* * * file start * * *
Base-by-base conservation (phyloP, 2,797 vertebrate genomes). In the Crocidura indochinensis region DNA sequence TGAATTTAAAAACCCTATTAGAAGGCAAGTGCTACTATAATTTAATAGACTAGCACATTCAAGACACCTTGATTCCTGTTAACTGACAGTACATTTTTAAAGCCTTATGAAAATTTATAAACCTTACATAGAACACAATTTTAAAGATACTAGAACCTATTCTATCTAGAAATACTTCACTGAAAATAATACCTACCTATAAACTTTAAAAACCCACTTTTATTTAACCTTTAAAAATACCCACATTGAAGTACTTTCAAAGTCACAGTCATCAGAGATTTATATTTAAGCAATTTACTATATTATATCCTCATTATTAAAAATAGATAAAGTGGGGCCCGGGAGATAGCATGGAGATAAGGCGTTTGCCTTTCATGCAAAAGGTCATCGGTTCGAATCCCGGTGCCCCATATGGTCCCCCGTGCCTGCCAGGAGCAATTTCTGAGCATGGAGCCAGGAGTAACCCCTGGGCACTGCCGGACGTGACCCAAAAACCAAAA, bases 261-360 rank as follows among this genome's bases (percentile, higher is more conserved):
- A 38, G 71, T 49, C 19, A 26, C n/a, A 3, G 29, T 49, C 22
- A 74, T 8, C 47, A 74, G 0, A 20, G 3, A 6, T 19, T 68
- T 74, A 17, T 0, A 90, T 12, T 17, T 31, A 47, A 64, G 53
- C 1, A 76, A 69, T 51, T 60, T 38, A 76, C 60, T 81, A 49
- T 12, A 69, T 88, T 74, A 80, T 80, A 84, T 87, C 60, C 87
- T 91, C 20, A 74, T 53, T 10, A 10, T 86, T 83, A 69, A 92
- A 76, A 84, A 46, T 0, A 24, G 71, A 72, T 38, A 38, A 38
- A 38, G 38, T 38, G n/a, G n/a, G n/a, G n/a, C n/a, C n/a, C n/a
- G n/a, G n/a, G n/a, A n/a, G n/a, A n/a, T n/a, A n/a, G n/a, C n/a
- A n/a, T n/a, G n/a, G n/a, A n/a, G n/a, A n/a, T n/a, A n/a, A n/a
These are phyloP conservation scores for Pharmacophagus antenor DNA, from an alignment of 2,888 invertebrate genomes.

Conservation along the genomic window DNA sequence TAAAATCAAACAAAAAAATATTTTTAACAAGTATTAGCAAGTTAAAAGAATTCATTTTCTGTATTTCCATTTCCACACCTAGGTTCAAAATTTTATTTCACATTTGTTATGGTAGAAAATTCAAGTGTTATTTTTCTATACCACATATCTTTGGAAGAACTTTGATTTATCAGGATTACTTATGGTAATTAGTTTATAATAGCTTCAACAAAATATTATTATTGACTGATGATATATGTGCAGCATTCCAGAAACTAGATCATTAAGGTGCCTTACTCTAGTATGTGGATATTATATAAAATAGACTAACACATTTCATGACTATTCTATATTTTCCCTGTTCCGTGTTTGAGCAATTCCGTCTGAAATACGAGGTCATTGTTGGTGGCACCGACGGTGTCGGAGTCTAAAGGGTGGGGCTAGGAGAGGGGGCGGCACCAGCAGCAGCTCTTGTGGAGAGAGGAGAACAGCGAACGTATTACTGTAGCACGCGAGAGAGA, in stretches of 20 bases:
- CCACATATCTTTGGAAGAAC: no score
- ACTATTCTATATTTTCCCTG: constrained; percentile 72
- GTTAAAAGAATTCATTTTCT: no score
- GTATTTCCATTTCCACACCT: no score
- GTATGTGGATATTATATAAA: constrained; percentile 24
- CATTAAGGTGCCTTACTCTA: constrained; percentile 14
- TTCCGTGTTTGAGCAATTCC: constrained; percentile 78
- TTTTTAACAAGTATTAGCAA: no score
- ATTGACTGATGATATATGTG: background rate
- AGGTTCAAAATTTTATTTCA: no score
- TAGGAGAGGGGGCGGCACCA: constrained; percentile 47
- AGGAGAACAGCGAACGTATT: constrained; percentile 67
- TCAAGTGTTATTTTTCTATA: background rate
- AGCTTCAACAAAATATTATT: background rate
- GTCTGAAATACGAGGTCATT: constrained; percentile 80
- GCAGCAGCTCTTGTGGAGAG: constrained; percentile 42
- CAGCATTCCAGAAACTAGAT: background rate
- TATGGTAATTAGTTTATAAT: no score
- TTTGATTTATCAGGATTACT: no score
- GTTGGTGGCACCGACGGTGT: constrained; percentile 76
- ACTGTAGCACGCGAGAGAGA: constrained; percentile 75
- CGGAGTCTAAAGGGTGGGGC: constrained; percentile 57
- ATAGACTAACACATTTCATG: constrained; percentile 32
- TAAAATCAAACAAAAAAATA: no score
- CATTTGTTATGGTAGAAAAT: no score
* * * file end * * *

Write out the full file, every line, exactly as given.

Base-by-base conservation (phyloP, 2,797 vertebrate genomes). In the Crocidura indochinensis region DNA sequence TGAATTTAAAAACCCTATTAGAAGGCAAGTGCTACTATAATTTAATAGACTAGCACATTCAAGACACCTTGATTCCTGTTAACTGACAGTACATTTTTAAAGCCTTATGAAAATTTATAAACCTTACATAGAACACAATTTTAAAGATACTAGAACCTATTCTATCTAGAAATACTTCACTGAAAATAATACCTACCTATAAACTTTAAAAACCCACTTTTATTTAACCTTTAAAAATACCCACATTGAAGTACTTTCAAAGTCACAGTCATCAGAGATTTATATTTAAGCAATTTACTATATTATATCCTCATTATTAAAAATAGATAAAGTGGGGCCCGGGAGATAGCATGGAGATAAGGCGTTTGCCTTTCATGCAAAAGGTCATCGGTTCGAATCCCGGTGCCCCATATGGTCCCCCGTGCCTGCCAGGAGCAATTTCTGAGCATGGAGCCAGGAGTAACCCCTGGGCACTGCCGGACGTGACCCAAAAACCAAAA, bases 261-360 rank as follows among this genome's bases (percentile, higher is more conserved):
- A 38, G 71, T 49, C 19, A 26, C n/a, A 3, G 29, T 49, C 22
- A 74, T 8, C 47, A 74, G 0, A 20, G 3, A 6, T 19, T 68
- T 74, A 17, T 0, A 90, T 12, T 17, T 31, A 47, A 64, G 53
- C 1, A 76, A 69, T 51, T 60, T 38, A 76, C 60, T 81, A 49
- T 12, A 69, T 88, T 74, A 80, T 80, A 84, T 87, C 60, C 87
- T 91, C 20, A 74, T 53, T 10, A 10, T 86, T 83, A 69, A 92
- A 76, A 84, A 46, T 0, A 24, G 71, A 72, T 38, A 38, A 38
- A 38, G 38, T 38, G n/a, G n/a, G n/a, G n/a, C n/a, C n/a, C n/a
- G n/a, G n/a, G n/a, A n/a, G n/a, A n/a, T n/a, A n/a, G n/a, C n/a
- A n/a, T n/a, G n/a, G n/a, A n/a, G n/a, A n/a, T n/a, A n/a, A n/a
These are phyloP conservation scores for Pharmacophagus antenor DNA, from an alignment of 2,888 invertebrate genomes.

Conservation along the genomic window DNA sequence TAAAATCAAACAAAAAAATATTTTTAACAAGTATTAGCAAGTTAAAAGAATTCATTTTCTGTATTTCCATTTCCACACCTAGGTTCAAAATTTTATTTCACATTTGTTATGGTAGAAAATTCAAGTGTTATTTTTCTATACCACATATCTTTGGAAGAACTTTGATTTATCAGGATTACTTATGGTAATTAGTTTATAATAGCTTCAACAAAATATTATTATTGACTGATGATATATGTGCAGCATTCCAGAAACTAGATCATTAAGGTGCCTTACTCTAGTATGTGGATATTATATAAAATAGACTAACACATTTCATGACTATTCTATATTTTCCCTGTTCCGTGTTTGAGCAATTCCGTCTGAAATACGAGGTCATTGTTGGTGGCACCGACGGTGTCGGAGTCTAAAGGGTGGGGCTAGGAGAGGGGGCGGCACCAGCAGCAGCTCTTGTGGAGAGAGGAGAACAGCGAACGTATTACTGTAGCACGCGAGAGAGA, in stretches of 20 bases:
- CCACATATCTTTGGAAGAAC: no score
- ACTATTCTATATTTTCCCTG: constrained; percentile 72
- GTTAAAAGAATTCATTTTCT: no score
- GTATTTCCATTTCCACACCT: no score
- GTATGTGGATATTATATAAA: constrained; percentile 24
- CATTAAGGTGCCTTACTCTA: constrained; percentile 14
- TTCCGTGTTTGAGCAATTCC: constrained; percentile 78
- TTTTTAACAAGTATTAGCAA: no score
- ATTGACTGATGATATATGTG: background rate
- AGGTTCAAAATTTTATTTCA: no score
- TAGGAGAGGGGGCGGCACCA: constrained; percentile 47
- AGGAGAACAGCGAACGTATT: constrained; percentile 67
- TCAAGTGTTATTTTTCTATA: background rate
- AGCTTCAACAAAATATTATT: background rate
- GTCTGAAATACGAGGTCATT: constrained; percentile 80
- GCAGCAGCTCTTGTGGAGAG: constrained; percentile 42
- CAGCATTCCAGAAACTAGAT: background rate
- TATGGTAATTAGTTTATAAT: no score
- TTTGATTTATCAGGATTACT: no score
- GTTGGTGGCACCGACGGTGT: constrained; percentile 76
- ACTGTAGCACGCGAGAGAGA: constrained; percentile 75
- CGGAGTCTAAAGGGTGGGGC: constrained; percentile 57
- ATAGACTAACACATTTCATG: constrained; percentile 32
- TAAAATCAAACAAAAAAATA: no score
- CATTTGTTATGGTAGAAAAT: no score